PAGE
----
My Canadian Memory
Class: The Writer’s Craft (EWC4U1)
Date: April 2008
The Assignment: Write about a distinctly Canadian memory.
While Canadians are certainly capable of defining themselves with many different traditions — hockey, loonies, and saying “eh” to name a few — it seems that being Canadian is more often defined simply as not being American.
Yet, another Canadian tradition is that of crossing the border to shop.
My family makes this trip several times a year. In fact, my mother and I refuse to buy our clothing anywhere but in the States. Of course, that rather prevents the safety provided by the flame retardant clothing law we have here in Canada.
Speaking of Canadian laws, we have quite a few that do not exist in the States. I must point that out, you see, because it is this very fact that makes them Canadian. Never mind that Australia doesn’t have these laws, nor does China or Brazil. No. These are distinctly non-American laws. Laws such as the skill testing question, the ones in small print at the bottom of the Tim Hortons Easter colouring (and definitely not coloring) contest, the ones I could never get right because I had yet to learn the middle school math concept of BEDMAS.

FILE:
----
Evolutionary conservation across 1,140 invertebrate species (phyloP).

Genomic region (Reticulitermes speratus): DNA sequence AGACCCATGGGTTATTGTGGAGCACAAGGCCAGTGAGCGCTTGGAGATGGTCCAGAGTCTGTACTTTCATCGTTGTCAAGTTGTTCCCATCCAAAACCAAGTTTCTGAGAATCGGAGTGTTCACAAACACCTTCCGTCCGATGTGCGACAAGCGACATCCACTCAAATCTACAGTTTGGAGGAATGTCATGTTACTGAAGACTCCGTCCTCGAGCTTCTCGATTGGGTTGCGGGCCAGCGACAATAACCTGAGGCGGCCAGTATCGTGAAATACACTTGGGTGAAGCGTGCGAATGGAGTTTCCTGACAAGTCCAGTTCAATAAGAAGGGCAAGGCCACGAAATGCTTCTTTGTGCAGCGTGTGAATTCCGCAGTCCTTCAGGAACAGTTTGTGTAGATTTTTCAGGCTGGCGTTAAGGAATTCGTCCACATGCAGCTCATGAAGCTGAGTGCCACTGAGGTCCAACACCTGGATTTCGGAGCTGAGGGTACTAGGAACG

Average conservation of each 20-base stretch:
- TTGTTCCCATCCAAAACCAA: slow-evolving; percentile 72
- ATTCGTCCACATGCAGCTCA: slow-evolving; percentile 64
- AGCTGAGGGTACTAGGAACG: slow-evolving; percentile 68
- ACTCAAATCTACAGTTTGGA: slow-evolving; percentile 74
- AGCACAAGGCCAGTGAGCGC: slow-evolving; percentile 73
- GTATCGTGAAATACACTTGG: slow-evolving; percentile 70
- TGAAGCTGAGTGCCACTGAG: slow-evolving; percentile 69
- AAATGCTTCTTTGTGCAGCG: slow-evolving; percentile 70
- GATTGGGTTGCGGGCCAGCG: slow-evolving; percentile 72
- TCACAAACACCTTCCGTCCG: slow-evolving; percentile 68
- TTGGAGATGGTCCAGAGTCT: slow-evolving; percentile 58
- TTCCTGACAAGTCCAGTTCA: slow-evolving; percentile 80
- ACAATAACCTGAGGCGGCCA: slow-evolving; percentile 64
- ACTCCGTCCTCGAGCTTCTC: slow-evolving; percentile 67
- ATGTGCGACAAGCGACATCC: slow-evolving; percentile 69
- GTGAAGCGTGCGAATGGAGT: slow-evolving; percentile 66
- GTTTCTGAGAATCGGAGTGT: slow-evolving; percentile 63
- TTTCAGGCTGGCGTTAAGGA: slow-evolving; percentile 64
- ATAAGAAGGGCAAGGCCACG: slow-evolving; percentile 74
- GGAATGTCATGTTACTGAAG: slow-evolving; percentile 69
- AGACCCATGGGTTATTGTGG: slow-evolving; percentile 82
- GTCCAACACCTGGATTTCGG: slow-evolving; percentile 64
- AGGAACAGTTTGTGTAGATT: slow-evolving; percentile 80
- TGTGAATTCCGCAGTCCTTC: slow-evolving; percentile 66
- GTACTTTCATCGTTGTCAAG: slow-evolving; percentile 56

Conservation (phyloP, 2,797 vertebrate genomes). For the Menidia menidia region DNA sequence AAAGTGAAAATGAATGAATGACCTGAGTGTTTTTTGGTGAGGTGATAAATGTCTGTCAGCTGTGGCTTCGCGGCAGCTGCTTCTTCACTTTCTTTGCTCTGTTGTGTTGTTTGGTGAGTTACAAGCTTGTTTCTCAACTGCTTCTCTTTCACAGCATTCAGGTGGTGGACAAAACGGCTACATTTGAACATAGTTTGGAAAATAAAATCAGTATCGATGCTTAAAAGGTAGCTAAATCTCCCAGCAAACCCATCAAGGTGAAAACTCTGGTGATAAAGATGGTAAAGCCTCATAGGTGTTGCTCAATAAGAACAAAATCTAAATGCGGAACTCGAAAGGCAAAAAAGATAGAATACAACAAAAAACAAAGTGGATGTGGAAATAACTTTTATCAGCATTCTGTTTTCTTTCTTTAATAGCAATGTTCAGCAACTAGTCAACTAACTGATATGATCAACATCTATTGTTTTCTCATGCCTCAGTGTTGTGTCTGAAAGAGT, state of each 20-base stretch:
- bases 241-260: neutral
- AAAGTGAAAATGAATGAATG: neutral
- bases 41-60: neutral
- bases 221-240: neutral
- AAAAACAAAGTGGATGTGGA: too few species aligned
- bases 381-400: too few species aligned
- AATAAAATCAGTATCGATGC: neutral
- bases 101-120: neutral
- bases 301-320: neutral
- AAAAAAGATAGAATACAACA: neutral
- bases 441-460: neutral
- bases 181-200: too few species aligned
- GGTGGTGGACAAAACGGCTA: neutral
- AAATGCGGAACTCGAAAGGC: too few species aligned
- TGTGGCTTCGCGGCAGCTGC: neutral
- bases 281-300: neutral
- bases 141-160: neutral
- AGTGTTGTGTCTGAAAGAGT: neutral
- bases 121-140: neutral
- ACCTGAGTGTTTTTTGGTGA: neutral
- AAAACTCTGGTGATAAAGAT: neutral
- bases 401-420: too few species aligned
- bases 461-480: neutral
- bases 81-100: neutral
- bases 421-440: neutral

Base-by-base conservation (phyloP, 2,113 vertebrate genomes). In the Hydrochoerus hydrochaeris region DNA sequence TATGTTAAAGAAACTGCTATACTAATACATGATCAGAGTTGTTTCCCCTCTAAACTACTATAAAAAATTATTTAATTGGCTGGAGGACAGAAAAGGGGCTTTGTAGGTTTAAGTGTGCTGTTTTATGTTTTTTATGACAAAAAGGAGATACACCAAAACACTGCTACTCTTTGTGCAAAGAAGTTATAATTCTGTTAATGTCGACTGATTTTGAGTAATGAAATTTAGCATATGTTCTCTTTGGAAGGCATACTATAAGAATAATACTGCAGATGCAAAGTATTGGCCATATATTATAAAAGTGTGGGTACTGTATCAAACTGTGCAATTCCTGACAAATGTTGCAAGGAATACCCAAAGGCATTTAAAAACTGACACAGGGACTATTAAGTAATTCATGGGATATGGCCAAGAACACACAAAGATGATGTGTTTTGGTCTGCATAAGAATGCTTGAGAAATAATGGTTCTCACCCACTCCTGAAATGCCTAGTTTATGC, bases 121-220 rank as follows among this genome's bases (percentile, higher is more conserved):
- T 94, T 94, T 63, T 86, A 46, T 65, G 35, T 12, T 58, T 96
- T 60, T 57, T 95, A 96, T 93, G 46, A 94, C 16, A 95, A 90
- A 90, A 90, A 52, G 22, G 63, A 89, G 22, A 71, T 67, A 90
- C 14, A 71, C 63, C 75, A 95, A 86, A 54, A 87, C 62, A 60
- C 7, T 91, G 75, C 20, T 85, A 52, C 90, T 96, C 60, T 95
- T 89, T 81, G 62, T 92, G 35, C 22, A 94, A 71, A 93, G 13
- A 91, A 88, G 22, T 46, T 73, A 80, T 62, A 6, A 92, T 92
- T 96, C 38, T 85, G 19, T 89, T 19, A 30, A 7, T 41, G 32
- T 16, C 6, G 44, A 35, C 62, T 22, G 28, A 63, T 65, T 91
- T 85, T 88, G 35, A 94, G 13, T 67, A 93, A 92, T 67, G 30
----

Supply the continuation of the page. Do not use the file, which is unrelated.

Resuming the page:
Another Canadian law, one that I am not always very grateful for, is the Canadian content requirements for radio. It seems that you hear the Tragically Hip, Rush, and April Wine songs every day! You know, hearing “A Million Vacations” a million times really was not what I had in mind, thank you very much.
My brother doesn’t mind nearly as much as I do. We’re both classic rock fans and musicians and I always tells him that if he ever wants to become anybody, he needs to go to America, plain and simple. After all, there aren’t any good Canadian musicians! He looks at me, shocked. I’m only kidding, of course; I do have a collection of Neil Young and Guess Who songs, and I was known to listen to the Barenaked Ladies and Avril Lavigne in my younger days.
As much as I make fun of our Nickelbacks and Celine Dions, on one of my family’s shopping trips south of the border, I couldn’t help but smile when I heard “Takin’ Care of Business” playing on the radio — not because they had to play it, but because, let’s face it, Canadians make pretty good music.